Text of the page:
Ma$e's Demo Became Diddy's First Album

'He wanted to do the records that I wrote and he just started rapping on 'em,' Ma$e says of Diddy's No Way Out.

It's obvious that Ma$e felt at home on the "RapFix Live" couch during Wednesday's "Big & Best of 2012" edition of the show, because when the rapper-turned-pastor sat down, he told the truth, the whole truth and nothing but the truth when it came to his laborious dealings with Bad Boy Records.

After revealing that he was finally released from his stymieing 16-year contract with the label that Diddy built, Ma$e shared the story of how his demo became the artist formerly known as Puff Daddy's platinum debut album, No Way Out.

"We just put our heads together and Puff said he was gonna be the artist," Ma$e explained to Sway. "I stayed in the studio, helped write and he came up with the records. He wanted to do the records that I wrote and he just started rapping on 'em and then he said 'I'ma put you on the record with me,' so that's how it happened.

"Everything I had for myself that was like my demo, that became his album," he continued.

"Then I was thinking, well, 'how can I do it again?' He worked with me to become the artist that I became, doing Harlem World, so it was just a collective effort."

The rapper, born Mason Betha, rode shotgun while Sean Combs successfully made the switch from producer to rapper on his Billboard chart-topping opus. One of the most commercially viable singles on the album, "Can't Nobody Hold Me Down," became Ma$e's coming out party. It was the song that took the Murda out of Murda Ma$e.

"Before I got signed to Bad Boy, I grew up listening to Snoop and Tupac and my hood was all Tupac driven," Ma$e said. "I was such a hardcore rapper and then when I got with Puff, he was like, 'I already got Jadakiss, I already got the Lox, I already got Biggie. I don't need any more hardcore rappers.' So I was like, so what am I gonna do? They call me Murda Ma$e. He was like, 'we gon' lose the Murda, we gon' clean you up, we gon' get your hair cut, we gon' take that hoodie off and I was thinking, what would that look like?"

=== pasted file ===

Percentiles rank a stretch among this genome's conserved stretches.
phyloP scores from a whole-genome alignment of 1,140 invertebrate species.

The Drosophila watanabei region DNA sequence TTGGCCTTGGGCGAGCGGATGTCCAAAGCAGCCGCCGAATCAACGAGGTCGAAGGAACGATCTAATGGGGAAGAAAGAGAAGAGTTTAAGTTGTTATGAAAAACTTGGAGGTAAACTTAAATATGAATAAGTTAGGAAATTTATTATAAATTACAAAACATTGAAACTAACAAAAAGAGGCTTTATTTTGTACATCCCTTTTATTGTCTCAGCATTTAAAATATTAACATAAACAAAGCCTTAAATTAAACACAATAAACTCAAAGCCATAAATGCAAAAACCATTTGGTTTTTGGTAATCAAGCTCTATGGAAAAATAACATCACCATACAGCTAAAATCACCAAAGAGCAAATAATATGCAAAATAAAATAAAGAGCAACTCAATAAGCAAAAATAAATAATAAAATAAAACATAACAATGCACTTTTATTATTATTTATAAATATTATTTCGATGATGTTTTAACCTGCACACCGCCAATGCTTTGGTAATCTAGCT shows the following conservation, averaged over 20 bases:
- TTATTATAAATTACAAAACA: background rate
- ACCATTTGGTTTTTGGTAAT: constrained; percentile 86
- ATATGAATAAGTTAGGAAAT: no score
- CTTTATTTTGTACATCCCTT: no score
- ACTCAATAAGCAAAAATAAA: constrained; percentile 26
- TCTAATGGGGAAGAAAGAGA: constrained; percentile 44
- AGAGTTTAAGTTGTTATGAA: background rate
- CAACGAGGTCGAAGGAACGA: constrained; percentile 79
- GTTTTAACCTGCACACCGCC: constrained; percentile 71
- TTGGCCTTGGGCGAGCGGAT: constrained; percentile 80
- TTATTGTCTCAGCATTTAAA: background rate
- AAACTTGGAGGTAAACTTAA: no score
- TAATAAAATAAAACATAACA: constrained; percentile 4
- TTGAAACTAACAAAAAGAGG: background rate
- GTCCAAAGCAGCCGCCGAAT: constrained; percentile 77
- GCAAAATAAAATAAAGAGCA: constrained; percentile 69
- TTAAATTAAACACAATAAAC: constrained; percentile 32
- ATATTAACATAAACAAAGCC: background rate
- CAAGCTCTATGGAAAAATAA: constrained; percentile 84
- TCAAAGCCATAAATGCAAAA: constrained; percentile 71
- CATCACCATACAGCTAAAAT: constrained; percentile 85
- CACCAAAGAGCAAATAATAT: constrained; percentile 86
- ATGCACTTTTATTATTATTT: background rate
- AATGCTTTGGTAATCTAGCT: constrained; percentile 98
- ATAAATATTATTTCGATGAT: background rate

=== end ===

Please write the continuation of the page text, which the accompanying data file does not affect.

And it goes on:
After the song became a homerun hit on radio, it was time for the visuals. The clip, directed by veteran auteur Paul Hunter, showcased Ma$e as an MC that was more likely to dance around in shiny suits and rock presidential Rolexes than spit hardcore rhymes in a hoodie. But according to the "Feel So Good" MC, doing the jig was all Puff's idea.

"We got in the first video and he started dancing and everybody was just standing there thinking, what are we doing? Like no, what are you doing? He was dancing around me and everything," Ma$e said. "This was 'Can't Nobody Hold Me Down,' so they was blowing smoke and we got on all white. I made a mistake and cut too much of my hair off, so I was having a real bad day and then he just kept dancing and I remember Groovy Lou came in and said, 'Man, hit this, you need to loosen up.'

"I was sitting there thinking, man, he's really dancing on this," he continued. "He was really going, so I was like, man, I can't let this dude show me out. I know how to dance. That's how it all started. And then it worked so well, that I was like, wow, I know a few more moves than that. So then we started dancing in the videos and before I knew it, we were falling out the sky and flying."

The Harlem spitter went on to drop his debut, the multiplatinum Harlem World, that same year (1997). Two years later, Ma$e released his sophomore LP Double Up, but right before the album dropped, he announced his retirement from rap. He later returned to the mic in 2004 with his Welcome Back LP, but his comeback was short-lived as his contractual obligation to Bad Boy prevented him from pursuing other deals, like the one presented to him by G-Unit CEO 50 Cent.